Benefit unrelated to intensity of physical activity; postmenopausal weight gain reduces benefit
MONDAY, June 25 (HealthDay News) -- During the reproductive and postmenopausal years, recreational physical activity (RPA) at any intensity level is associated with reduced breast cancer risk, according to a study published online June 25 in Cancer.
To examine the association between RPA and breast cancer risk, Lauren E. McCullough, M.S.P.H., from the University of North Carolina at Chapel Hill, and colleagues conducted a population-based study involving 1,504 breast cancer cases (233 in situ, 1,271 invasive) and 1,555 controls (aged 20 to 98 years) from the Long Island Breast Cancer Study Project.
During the reproductive period and after menopause the researchers observed a nonlinear dose-response association between breast cancer risk and RPA. The greatest benefit was seen for women in the third quartile of activity, with a significant decrease in risk for reproductive (odds ratio [OR], 0.67) and postmenopausal activity (OR, 0.70). Neither intensity of activity nor hormone receptor status influenced risk. Women with unfavorable energy balance profiles were at increased breast cancer risk based on joint assessment of RPA, weight gain, and body size assessment. There was a significant multiplicative interaction between RPA and adult weight gain.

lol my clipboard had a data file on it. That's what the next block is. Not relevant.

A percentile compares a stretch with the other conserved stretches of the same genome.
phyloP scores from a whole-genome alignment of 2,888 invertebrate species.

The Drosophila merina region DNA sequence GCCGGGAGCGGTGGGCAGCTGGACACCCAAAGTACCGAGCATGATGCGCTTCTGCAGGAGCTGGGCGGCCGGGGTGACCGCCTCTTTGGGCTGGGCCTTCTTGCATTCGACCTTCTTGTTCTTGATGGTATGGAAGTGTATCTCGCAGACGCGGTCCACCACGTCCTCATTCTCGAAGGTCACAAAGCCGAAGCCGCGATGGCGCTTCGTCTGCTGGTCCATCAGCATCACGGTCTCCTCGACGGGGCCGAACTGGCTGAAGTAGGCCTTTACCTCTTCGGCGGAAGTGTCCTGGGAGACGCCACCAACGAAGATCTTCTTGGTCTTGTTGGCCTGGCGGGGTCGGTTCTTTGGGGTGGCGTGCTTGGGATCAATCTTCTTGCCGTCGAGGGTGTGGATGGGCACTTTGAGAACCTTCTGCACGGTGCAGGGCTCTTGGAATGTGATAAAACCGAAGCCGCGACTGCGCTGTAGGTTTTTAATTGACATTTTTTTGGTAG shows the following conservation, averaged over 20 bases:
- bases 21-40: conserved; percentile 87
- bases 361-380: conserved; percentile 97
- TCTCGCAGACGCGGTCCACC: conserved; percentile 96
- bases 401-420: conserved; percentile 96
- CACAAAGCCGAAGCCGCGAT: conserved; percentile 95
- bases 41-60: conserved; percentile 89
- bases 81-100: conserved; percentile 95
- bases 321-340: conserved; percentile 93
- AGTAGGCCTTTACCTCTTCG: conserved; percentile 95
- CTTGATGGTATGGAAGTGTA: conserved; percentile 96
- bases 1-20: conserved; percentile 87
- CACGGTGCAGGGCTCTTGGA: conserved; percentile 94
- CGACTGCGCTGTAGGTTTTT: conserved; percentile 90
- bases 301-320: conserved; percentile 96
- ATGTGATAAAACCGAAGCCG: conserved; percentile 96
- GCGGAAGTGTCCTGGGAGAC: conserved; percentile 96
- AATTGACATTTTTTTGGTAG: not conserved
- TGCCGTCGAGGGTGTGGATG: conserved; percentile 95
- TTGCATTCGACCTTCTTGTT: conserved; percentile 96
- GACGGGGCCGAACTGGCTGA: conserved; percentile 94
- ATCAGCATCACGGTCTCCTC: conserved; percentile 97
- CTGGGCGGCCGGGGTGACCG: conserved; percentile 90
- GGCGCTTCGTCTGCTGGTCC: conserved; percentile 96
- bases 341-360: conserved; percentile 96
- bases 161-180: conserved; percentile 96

"The observation of a reduced risk of breast cancer for women who engaged in exercise after menopause is particularly encouraging given the late age of onset for breast cancer," McCullough said in a statement.
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